The Academy of Interactive Arts & Sciences (AIAS) was founded in 1996 to help the advancement and recognition of the interactive arts, and one of the prime ways the Academy does that is through the prestigious D.I.C.E. Awards. These awards, voted on by the more than 30,000 members of the Academy, are delivered at the annual D.I.C.E. (Design, Innovate, Communicate, Entertain) Summit taking place every year in Las Vegas.
The Summit brings together top game designers and business leaders to discuss the state of the industry, and provide some quality time for networking and celebrating the accomplishments of the gaming industry during the past year. The Summit culminates in the 18th Annual D.I.C.E. Awards on Thursday night.
The [a]listdaily spoke with AIAS president Martin Rae about the D.I.C.E. Summit, the D.I.C.E. Awards, and what they mean to the game industry.
How has the DICE summit changed over time?
In two major ways, I’d say. When anything starts, it starts smaller — it’s certainly grown. It’s a pretty amazing production, big enough to put in all the bells and whistles and small enough to be intimate, so if you are an attendee you can get together with people you want to. I’d say it’s matured a great deal. Secondly, it’s changed with the industry. In the past, people really pointed to us and said “you’re very console and PC centric; are you looking towards the future of the game business in mobile and free-to-play ” We’ve evolved with the industry. We’ve tried to look towards the future and get people on stage and in the room who are looking at different platforms, looking at different ways to do business. Innovative ways, not just technically, whether it’s organizationally or community-management wise. How can they grow the business in a healthy way, both for games and for business I think it’s mirrored the industry as the industry’s changed.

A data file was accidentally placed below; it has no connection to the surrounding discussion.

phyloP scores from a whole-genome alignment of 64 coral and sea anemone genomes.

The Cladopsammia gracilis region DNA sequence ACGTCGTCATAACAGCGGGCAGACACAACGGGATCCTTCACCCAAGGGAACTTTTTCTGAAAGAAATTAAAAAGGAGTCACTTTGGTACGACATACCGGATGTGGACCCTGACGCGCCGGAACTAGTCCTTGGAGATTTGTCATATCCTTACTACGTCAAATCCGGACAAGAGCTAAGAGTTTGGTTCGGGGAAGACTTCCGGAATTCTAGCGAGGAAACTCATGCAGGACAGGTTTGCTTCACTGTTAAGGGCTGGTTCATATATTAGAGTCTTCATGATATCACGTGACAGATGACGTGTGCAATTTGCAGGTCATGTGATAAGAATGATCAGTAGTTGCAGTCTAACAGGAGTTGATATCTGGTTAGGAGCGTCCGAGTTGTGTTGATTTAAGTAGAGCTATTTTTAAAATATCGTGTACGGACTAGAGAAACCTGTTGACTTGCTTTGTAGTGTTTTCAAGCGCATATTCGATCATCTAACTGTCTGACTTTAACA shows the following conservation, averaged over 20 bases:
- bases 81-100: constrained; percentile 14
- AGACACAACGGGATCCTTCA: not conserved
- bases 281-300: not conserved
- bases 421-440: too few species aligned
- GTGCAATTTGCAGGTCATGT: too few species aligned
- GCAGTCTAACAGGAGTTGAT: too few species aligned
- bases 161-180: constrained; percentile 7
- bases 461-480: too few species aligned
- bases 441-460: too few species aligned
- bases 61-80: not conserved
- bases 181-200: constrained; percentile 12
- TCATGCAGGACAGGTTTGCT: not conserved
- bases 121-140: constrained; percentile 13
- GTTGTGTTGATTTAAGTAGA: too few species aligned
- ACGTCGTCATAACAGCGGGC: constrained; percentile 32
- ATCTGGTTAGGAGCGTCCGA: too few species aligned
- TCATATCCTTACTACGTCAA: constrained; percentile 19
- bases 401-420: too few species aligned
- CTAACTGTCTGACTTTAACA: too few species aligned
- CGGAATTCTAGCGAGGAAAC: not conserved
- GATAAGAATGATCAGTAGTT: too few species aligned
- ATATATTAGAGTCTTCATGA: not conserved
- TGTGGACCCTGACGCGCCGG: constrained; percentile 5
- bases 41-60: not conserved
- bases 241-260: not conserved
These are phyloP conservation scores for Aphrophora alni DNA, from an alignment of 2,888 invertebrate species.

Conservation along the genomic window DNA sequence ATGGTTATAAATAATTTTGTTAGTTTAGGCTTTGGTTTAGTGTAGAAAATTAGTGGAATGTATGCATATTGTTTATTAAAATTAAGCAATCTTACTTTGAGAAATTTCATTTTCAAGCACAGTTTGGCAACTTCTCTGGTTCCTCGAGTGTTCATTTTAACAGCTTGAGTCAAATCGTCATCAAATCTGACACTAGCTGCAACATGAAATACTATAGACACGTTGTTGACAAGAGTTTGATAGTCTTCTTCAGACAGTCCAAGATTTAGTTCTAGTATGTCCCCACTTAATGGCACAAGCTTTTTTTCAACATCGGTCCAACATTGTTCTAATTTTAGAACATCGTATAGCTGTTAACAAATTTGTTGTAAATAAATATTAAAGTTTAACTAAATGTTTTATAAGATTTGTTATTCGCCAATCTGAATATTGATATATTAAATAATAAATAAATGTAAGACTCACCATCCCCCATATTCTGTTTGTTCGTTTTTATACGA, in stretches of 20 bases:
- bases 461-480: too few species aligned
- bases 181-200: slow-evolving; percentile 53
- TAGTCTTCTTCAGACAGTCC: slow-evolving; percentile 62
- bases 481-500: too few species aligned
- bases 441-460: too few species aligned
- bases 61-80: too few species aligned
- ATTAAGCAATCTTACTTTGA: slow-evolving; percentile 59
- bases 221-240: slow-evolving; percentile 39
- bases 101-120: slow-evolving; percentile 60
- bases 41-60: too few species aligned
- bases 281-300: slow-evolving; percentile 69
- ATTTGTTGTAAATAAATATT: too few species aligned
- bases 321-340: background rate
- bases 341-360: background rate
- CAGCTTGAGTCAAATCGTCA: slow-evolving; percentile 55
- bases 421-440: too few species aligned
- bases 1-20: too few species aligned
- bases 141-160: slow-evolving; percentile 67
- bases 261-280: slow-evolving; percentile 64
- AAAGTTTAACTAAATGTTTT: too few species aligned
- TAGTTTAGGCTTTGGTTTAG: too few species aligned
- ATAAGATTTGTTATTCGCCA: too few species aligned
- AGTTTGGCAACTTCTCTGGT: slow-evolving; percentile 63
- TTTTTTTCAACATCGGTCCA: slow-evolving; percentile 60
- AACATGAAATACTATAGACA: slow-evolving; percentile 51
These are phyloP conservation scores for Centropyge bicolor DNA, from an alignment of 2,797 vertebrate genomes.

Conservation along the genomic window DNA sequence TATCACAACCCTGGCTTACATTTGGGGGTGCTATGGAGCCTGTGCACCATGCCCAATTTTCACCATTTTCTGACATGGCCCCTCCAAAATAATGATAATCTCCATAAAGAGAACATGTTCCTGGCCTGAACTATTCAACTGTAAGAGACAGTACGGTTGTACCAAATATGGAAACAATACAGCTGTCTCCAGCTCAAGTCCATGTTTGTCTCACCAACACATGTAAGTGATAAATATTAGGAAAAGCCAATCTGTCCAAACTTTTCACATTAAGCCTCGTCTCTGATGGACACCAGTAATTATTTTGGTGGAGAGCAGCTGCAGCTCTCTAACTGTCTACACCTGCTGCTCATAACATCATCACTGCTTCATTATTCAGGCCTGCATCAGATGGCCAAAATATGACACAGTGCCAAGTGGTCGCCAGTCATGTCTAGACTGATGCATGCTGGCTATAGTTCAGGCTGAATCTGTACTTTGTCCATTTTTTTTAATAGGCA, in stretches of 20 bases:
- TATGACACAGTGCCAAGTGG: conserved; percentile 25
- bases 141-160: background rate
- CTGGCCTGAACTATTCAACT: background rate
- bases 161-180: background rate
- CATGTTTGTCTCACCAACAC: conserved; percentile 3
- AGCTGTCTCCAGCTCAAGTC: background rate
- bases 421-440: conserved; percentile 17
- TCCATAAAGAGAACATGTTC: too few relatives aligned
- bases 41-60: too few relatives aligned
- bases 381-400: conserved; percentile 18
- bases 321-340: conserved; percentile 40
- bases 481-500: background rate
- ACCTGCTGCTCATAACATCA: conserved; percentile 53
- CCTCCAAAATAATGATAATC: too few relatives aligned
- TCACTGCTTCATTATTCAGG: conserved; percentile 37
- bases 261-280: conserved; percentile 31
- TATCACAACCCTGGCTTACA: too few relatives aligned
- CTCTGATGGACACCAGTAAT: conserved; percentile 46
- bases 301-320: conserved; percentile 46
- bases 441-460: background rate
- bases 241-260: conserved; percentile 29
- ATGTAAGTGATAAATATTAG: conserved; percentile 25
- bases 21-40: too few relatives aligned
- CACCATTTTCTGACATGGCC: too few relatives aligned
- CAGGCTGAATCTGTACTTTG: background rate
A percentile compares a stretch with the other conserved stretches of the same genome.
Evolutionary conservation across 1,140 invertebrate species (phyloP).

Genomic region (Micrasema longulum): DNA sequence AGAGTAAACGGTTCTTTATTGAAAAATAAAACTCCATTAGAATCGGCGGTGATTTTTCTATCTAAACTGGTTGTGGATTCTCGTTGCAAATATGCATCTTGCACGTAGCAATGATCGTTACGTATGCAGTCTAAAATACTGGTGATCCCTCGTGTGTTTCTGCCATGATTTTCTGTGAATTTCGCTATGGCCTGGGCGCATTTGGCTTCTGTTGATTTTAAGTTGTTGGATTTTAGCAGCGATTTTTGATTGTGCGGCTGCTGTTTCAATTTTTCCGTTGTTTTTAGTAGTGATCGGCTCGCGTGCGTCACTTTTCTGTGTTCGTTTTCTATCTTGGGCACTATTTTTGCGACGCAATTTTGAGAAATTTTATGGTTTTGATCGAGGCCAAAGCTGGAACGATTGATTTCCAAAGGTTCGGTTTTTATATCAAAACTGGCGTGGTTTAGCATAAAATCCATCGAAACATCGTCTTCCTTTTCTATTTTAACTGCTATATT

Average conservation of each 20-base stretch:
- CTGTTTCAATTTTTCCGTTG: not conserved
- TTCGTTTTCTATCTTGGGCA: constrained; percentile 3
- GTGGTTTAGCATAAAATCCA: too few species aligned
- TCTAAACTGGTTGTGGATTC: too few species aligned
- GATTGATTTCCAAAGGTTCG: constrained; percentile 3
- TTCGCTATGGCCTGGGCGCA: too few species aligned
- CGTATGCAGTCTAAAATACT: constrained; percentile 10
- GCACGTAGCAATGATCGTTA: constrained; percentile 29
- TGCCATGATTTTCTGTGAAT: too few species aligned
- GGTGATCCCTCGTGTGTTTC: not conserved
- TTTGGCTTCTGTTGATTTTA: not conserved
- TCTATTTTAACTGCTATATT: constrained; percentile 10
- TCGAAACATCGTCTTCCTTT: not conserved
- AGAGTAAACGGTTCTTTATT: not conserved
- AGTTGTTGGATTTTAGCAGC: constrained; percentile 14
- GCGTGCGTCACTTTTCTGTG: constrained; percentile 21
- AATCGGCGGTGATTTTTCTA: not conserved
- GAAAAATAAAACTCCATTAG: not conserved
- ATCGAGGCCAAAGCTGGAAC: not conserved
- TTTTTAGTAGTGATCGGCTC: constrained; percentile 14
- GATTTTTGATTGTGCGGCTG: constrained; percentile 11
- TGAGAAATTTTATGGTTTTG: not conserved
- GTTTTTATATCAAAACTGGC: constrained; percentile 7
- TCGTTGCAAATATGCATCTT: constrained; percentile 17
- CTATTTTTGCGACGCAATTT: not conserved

What are the important trends that are influencing DICE, and that will be influenced by the DICE Summit?
There are three different ways. I always like to look to the future, and I try to challenge speakers to take some risks, look to the future, use your experience and anecdotes from the past to answer the questions where are we going, what can we learn, and how can we get to a better place whether it’s development-wise or business-wise. With those people on stage, attendees end up learning a lot of things. We have been really focused on trying to get independent studios, young game makers with great ideas both on the stage and in the audience.
I don’t think you necessarily have to be on stage to have an extraordinary experience. Young game makers can come in and hear the talks, and get some face time with people that maybe they admire or maybe they disagree with, somebody they can learn something with — and they get face time with those folks. We’ve really tried to mix it up — pull in the young game makers and some people who have seen the cycles, and really create a Petri dish where everybody gets to learn something. You come out at the end of the week feeling energized, everybody’s had some fun, celebrated the great accomplishments of the past year at the awards show, and hopefully made some new relationships and partnerships that pay dividends down the road.
This year is the 18th annual D.I.C.E. Awards. How important have these awards been to the industry, and how do you see their influence changing going forward?
I’m really product of the awards, and I think it’s really good for the industry. As you know, there are lots of awards and many kinds of awards shows, but there is only one with a peer body of our size, over 30,000 people all involved in the game business. Much like the Motion Picture Academy, they are the ones who get to vet and choose what they think are the best of the best. I think that has a tremendous amount of value for the industry.